was the basketball coach at the First Annual Chengdu MBA Student
Basketball Tournament last week. The four biggest universities in
the city (and Sichuan Province for that matter) all fielded teams:
Southwest University of Finance and Economics, Southwest Transportation
University, University of Electronics and Technology and Sichuan
University. I coached Sichuan University's team and we lost by 6
was a DJ and banners, cheerleaders and dancers, gawking locals,
four dignitaries representing the four universities and more than
250 MBA students. Most of these students are already working in
companies or own their own little enterprise my most promising
student owns a prosperous hot pot restaurant.
the Fourth Annual MBA Forum in Shanghai last October, 76 different
MBA schools from all over the world were present to discuss the
future of the degree in China.
MBA degree holds great value in this Land of Merchants. University
degrees in China do not always prepare one for life's challenges,
being based almost solely on tests, but a degree from a large university,
such as Shanghai's Tongji, Beijing's Qinghua or even Chengdu's Sichuan
University can open doors that remain tightly shut for more able
students from less prestigious universities.
with most things in China, appearances are God. If one carries an
MBA into the interview, the job is virtually locked down. Another
informal survey of my students and those of the other universities
that I had time to speak with came up with "higher salary"
as the main impetus for enrolling in an MBA program.
the banking system, realizing more efficient management techniques,
comprehending finance and the stock market were hardly mentioned.
The knowledge is less important than the degree. This is understandable.
I doubt many American MBA students deviate from this line of thinking.
schools are making deep inroads in the MBA sector. Since the first
program in 1991 in Shanghai, universities have reached into the
hinterlands and set up programs in such "internationally acclaimed"
cities as Chongqing and Chengdu. The University of Electronic Science
and Technology has at least three different programs with three
different schools: Webster, University of Illinois and the Terry
College of Business. The Odette College of business is up in there
as well, but they don't have a program as of yet.
are currently more than 80,000 Chinese students studying for their
MBA and the number will grow. The Webster program costs $8,000 and
it ranks as one of the more expensive in the country! The Chinese
universities are considerably cheaper and offer (perhaps) a less
stimulating education, but an MBA is an MBA. Chinese white collars
working in the growing Chinese private sector have little need for
a foreign professor to teach them about finance. In fact, the views
of a foreigner who may or may not have spent time in China may be
quite useless in an economy such as China's, which resembles the
United States during the fat cat years at the turn of the century.
took a bus ride with Professor Tischler of the University of Scranton,
who just finished teaching Intro to Management at Beijing University.
He was taking his son down the Yangtze to see the Three Gorges and
he expressed admiration for his students, who seemed to have mastered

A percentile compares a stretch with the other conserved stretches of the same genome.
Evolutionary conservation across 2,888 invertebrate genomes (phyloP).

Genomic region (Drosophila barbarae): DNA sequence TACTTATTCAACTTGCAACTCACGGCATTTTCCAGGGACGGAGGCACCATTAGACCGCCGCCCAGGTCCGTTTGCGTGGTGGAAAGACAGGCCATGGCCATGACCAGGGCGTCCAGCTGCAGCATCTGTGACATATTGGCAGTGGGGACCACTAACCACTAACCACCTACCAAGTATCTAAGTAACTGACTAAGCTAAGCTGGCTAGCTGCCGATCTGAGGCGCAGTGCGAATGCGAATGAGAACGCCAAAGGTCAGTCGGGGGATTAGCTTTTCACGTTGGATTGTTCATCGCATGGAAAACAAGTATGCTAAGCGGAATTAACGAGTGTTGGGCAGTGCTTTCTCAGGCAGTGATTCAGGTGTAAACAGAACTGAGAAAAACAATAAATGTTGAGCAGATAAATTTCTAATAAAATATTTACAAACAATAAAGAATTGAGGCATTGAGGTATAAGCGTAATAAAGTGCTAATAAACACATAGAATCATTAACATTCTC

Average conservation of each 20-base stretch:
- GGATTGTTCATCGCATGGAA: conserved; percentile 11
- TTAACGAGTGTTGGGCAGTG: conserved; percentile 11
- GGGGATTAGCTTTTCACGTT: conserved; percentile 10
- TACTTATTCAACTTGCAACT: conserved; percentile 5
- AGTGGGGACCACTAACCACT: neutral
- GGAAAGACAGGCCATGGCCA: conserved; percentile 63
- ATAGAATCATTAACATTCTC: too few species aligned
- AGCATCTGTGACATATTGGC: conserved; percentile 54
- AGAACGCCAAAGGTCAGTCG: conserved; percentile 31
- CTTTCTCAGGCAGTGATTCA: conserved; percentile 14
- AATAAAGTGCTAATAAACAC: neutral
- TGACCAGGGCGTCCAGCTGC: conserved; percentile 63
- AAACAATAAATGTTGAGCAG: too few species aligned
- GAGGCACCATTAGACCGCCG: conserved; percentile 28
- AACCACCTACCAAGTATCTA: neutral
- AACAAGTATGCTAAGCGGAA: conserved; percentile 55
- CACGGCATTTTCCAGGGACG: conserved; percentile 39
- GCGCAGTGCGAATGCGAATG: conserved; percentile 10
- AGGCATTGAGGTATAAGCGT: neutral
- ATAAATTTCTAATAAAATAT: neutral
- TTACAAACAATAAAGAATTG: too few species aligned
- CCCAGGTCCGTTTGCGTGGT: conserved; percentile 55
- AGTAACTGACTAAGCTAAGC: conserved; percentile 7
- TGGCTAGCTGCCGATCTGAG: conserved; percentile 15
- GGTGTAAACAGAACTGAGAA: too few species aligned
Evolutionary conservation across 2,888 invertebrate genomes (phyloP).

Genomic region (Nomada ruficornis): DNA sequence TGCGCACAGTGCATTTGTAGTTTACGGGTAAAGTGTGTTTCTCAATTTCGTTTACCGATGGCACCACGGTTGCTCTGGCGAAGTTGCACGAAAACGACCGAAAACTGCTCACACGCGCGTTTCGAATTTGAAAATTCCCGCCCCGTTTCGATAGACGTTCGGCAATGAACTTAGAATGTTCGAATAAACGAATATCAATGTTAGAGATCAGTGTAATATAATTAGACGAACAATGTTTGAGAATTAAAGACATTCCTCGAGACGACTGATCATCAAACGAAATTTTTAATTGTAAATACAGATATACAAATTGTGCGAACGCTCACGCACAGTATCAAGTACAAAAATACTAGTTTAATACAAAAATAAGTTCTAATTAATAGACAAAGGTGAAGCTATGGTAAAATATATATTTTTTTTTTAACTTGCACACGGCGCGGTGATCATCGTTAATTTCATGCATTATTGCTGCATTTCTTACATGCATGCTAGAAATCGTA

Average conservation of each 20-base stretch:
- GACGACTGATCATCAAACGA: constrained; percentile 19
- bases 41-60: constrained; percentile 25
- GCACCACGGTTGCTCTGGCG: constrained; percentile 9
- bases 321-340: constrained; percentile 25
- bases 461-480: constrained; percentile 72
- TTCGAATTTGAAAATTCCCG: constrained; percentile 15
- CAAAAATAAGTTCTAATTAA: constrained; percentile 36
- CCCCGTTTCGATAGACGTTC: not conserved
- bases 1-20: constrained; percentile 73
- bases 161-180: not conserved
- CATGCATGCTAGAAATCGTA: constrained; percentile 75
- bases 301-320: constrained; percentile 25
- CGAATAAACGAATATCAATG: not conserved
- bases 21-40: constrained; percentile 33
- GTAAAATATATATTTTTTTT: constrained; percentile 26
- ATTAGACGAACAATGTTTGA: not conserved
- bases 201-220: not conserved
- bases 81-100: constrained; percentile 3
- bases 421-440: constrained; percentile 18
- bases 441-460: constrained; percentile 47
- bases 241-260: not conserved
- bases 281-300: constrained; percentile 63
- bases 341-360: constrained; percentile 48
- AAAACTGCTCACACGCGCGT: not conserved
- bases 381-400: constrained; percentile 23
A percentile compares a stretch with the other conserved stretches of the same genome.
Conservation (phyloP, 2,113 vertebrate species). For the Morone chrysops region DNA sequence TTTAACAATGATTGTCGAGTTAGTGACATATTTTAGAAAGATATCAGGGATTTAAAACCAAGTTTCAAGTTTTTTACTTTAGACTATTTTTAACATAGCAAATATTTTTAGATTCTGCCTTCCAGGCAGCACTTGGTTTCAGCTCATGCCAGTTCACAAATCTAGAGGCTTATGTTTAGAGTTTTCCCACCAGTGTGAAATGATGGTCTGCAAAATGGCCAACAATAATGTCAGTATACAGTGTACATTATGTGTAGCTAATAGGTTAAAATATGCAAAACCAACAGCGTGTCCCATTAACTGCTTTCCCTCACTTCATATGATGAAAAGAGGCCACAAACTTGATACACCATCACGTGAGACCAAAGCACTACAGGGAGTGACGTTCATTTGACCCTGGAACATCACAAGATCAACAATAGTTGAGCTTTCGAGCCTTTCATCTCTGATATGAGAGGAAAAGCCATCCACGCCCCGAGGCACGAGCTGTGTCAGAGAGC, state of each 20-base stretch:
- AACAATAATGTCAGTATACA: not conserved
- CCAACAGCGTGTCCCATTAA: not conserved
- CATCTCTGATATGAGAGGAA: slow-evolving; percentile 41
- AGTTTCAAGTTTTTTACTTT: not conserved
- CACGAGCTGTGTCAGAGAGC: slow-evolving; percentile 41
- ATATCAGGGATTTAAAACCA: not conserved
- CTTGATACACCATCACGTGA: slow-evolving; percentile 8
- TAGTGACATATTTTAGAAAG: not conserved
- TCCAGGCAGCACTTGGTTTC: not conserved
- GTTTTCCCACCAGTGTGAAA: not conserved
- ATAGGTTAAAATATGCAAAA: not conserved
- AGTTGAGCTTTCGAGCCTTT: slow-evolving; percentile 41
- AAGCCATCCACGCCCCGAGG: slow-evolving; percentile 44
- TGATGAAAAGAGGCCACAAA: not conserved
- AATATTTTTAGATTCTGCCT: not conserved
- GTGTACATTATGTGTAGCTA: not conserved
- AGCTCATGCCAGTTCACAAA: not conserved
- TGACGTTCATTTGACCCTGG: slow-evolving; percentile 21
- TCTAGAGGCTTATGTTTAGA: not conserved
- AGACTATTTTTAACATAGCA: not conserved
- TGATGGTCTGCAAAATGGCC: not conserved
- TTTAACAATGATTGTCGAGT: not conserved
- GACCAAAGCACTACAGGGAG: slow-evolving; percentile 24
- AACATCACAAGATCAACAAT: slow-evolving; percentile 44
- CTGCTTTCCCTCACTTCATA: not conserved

his course and then implemented certain aspects of it at their own
companies with great success.
US doesn't know what's coming at them," he said.
they do, maybe they don't. Regardless, as recent developments in
Southeast Asia most notably Indonesia show, the US doesn't
regard the rise of a Merchant Empire in East Asia to be a threat
large enough to derail the single-minded policy of military alliances.
Asia has been labeled a terrorist hotbed by officials and not a
few journalists, but other than Bali and the barefoot fellows hiding
in the jungles of the Philippines, there doesn't seem to be much
violence that can be directly or indirectly linked to an Al-Qaeda-led
in steps China carrying a briefcase of string-less economic incentives
and wearing that oh-so-comforting smile.
US doesn't seem to grasp that only tyrants like Saddam would rather
buy weapons than food for his people. (Funny how those East Bloc
countries are required to spend big money on arms deals with American
companies prior to entering NATO.) Maybe the Asians are tired of
war and strife and would rather emulate China's relatively peaceful
and stable rise from dogma-ridden pariah to economic power.
from boosting development in SE Asia, China has been and is continuing
to lug the briefcase around Latin America. For 50 years the US has
been slapping around Cuba, intervening on the side of the bad guys
in most every Latin American conflict, bringing the hated IMF in
to settle disputes over deregulation and privatization and waging
a "war" in Colombia.
did a great job of forcing more and more Mexicans to make a run
for the border, to a country that may or may not accept them as
the hard-working labor force they are.
steps China with contracts and plans to develop Havana's culinary
and tourism industry, Guyana's telecom infrastructure and Brazil's
electronic sector, to name a few. Incidentally, a Chinese company
also levies a toll on the Panama Canal.
ARMY OF MANAGERS
US might not really know what is going to hit them, all the textbooks,
theories and faculty that the US has to offer in the field of business
is being eagerly swallowed up by a generation of young Chinese very
determined to be rich. While these young men and women spend their
days and nights studying and dreaming about money, the US offers
grants and scholarships for those young Americans who want to be
part of the national security bureaucracy.